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The shocking subway shooting of a Goldman Sachs employee further clouds NYC’s return-to-office push

May 23, 2022, 5:43 PM UTC
Police search for a suspect in a Times Square subway station following a call to police from riders on April 25, 2022 in New York City.
Spencer Platt—Getty Images

A shocking fatal shooting on the New York City subway this past weekend could have much bigger implications beyond the subject of inner-city crime.

Daniel Enriquez, a 48-year-old Goldman Sachs employee, was shot and killed while riding the Q train across the Manhattan Bridge into the city on Sunday morning. The attack was unprovoked, police later said.

His death is only the latest in a spate of violent and wanton crimes on the city’s public transport system over the past few months, and each one further imperils the economic future of the financial and media capital of the United States, if not the world.

On a Saturday morning in January, a stranger shoved a woman to her death into the path of an incoming train at the Times Square subway station. Last month, a random assault on an N train in Brooklyn involved gunfire and smoke grenades and left at least 29 people injured. That attack occurred at around 8:30 am during a Tuesday morning, what used to be commuting hours.

Subway shootings hit their highest point since the 1990s during the pandemic, and while the number of shootings so far this year have been relatively low, the subway also has a small number of passengers, with ridership this year 19% lower than city projections.

The string of subway violence is a hit to new Mayor Eric Adams’ central campaign promise to reduce crime in the city, and directly undercuts his appeals to business leaders to get workers back into the office buildings that form a huge chunk of city tax revenue

In a statement by Goldman CEO David Solomon shared with Fortune, Solomon expressed their condolences to Enriquez’s family, and described him as “a dedicated and beloved member of the Goldman Sachs family,” who worked there for nine years. The investment bank has been urging NYC staff to return to the office five days a week for months, and has faced considerable resistance.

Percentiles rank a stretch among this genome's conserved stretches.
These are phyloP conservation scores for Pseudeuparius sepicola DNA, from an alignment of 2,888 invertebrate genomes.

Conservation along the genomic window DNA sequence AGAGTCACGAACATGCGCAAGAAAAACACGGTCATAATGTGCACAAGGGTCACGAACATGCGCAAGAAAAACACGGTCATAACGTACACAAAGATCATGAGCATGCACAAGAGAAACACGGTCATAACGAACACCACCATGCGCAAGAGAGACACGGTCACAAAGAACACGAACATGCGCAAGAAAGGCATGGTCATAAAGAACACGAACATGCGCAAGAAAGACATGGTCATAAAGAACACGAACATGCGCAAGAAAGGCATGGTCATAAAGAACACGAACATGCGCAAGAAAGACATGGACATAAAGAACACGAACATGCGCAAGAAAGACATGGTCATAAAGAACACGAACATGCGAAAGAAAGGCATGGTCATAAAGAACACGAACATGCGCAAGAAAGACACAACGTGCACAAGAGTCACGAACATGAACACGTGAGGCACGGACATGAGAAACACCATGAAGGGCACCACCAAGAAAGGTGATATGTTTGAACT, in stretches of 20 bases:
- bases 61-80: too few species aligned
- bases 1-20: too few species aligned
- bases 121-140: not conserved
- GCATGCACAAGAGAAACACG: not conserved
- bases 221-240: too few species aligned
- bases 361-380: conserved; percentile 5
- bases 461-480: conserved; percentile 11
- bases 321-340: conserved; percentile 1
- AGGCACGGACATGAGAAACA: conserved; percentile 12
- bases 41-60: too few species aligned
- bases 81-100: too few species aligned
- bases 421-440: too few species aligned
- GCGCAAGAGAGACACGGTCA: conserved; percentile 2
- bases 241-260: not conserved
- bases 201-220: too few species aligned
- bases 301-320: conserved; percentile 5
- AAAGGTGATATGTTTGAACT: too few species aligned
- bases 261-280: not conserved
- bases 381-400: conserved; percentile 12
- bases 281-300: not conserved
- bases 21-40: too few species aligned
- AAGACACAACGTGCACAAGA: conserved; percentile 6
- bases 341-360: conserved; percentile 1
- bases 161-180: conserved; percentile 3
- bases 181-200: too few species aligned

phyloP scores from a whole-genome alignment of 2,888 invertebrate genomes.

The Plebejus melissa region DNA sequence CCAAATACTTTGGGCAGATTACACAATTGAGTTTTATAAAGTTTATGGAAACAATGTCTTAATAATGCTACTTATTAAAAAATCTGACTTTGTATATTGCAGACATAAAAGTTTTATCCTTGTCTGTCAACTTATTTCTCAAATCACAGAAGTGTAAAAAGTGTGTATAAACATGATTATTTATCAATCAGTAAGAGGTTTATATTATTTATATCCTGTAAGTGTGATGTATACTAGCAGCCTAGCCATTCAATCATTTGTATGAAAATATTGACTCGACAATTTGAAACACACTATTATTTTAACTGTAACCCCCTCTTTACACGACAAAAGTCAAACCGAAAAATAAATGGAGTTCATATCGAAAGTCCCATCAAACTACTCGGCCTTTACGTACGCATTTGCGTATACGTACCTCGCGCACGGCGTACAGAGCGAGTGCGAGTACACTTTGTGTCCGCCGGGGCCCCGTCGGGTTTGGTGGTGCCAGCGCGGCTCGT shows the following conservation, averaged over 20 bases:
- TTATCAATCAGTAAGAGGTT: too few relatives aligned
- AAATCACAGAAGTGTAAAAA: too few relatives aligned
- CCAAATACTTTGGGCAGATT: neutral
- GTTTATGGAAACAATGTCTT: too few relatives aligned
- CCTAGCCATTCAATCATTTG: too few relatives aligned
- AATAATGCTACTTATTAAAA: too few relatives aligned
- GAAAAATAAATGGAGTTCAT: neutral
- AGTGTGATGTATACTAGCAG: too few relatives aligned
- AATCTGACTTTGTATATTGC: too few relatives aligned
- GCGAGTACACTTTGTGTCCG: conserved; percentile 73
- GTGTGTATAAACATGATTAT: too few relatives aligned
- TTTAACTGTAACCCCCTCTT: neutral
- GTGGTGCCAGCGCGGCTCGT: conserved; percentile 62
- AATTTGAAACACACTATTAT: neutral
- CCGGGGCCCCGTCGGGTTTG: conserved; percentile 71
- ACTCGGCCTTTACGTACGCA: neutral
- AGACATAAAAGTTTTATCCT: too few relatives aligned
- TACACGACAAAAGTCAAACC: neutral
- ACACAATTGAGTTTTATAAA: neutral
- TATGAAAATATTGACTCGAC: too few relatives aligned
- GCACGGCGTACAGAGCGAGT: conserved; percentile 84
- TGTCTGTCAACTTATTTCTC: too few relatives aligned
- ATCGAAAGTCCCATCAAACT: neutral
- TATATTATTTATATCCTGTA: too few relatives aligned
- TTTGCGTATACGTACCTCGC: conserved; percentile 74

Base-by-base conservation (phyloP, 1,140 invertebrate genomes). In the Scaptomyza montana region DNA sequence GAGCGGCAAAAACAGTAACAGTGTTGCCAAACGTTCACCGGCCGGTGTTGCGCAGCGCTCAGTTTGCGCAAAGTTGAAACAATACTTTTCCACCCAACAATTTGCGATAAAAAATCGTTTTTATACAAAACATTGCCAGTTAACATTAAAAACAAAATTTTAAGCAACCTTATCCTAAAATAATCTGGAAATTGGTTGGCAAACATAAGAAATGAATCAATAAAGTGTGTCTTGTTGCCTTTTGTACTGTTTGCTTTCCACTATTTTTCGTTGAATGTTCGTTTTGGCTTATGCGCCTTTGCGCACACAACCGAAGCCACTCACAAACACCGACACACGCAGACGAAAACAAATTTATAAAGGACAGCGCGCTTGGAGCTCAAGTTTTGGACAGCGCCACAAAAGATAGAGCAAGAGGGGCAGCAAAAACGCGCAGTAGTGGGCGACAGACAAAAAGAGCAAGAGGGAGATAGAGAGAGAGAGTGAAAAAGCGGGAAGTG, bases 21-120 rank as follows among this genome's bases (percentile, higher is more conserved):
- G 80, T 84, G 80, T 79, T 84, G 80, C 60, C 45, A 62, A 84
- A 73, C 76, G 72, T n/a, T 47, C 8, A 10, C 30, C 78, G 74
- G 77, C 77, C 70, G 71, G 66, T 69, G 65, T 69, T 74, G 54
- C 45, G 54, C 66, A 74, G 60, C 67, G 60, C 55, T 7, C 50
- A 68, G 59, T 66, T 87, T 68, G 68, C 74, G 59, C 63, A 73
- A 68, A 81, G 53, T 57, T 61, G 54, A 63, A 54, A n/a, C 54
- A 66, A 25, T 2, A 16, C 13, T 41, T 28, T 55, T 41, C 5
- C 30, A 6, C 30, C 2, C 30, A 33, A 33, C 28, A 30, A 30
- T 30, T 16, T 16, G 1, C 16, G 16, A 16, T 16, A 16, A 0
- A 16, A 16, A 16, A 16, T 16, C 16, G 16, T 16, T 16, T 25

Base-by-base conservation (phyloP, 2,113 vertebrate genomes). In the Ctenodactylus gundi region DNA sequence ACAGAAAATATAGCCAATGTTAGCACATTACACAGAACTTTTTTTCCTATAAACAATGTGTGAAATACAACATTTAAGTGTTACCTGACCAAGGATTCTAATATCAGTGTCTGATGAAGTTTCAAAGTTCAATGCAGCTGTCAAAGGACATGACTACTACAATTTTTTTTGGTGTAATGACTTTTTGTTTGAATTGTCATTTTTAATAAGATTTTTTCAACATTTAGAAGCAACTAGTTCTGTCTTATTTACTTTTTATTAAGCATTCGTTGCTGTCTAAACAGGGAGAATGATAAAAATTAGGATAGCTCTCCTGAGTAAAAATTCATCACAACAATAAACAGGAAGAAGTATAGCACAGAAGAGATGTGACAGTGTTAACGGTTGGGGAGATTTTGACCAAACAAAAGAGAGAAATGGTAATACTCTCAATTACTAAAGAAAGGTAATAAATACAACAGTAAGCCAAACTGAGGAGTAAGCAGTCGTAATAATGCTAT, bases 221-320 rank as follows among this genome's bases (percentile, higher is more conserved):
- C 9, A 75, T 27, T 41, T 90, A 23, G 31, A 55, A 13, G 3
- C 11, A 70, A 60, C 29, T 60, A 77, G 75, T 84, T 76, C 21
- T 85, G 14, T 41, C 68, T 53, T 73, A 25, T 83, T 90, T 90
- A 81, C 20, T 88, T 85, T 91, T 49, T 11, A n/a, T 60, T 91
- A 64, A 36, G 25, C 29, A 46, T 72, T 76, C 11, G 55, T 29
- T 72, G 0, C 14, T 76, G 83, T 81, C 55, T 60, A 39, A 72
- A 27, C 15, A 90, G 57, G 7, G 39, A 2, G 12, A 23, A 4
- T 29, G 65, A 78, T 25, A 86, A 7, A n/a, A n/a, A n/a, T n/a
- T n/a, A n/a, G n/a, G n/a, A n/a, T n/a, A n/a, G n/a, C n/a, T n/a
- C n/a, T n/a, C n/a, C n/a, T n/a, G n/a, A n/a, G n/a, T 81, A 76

Goldman isn’t alone in wanting its New York employees back in the office. Both Morgan Stanley and Citibank began requesting workers to return starting in March, while Bank of America is planning on having all of its U.S. workers back in the office most of the week by June 1, as the NYC business industry attempts to kickstart a return to something resembling a pre-pandemic normal. 

Mayor Adams has made refilling the city’s empty office buildings a key part of his pandemic recovery plan, aiming for a return to 2019, with full office buildings forming the backbone of the city’s economy.

“Now is the time for us to get back,” Adams said at a February press conference. “I’m hoping within the next few weeks the CEOs map out a real plan of ‘this is when you need to come back.’”

More recently, Adams has even encouraged CEOs to get on the subway themselves and set an example. 

“We’re telling our corporate leaders: ‘Hey, get on the train!’” Adams said in an interview with the Financial Times last week. “We need to advertise that New York is back.”

In a statement to Fortune, Adams’ office said that the NYPD was “working diligently to find the suspect in this shooting and bring him to justice,” but the mayor was not reconsidering his earlier statements on workers returning to offices. 

“In addition to providing a boost to our economy, a return to in-person work will both help increase public safety,” a spokesperson said.

Many New York City workers still prefer to work remotely or under a hybrid model, as evidenced by their footprints. In a Monday note, Bank of America Research analysts found that only 38% of Manhattan office workers have returned to the office, with a full recovery forecast in the third quarter of 2024, citing the NYC Office of Management & Budget. 

The OMB also expects office vacancy to climb further before peaking in 2023, while it reports 21 million square feet of office space available on the sublease market, meaning thousands of offices are sitting virtually empty, waiting for new tenants.

A recent poll by the nonprofit organization Partnership for New York City found that only 8% of Manhattan office workers were back in the office full time, five days a week. The survey found that COVID-19 case rates and workers’ opposition to returning to their offices full time were the main reason behind the holdouts. More subway violence will be just another thing keeping work something done increasingly at home instead of the office.

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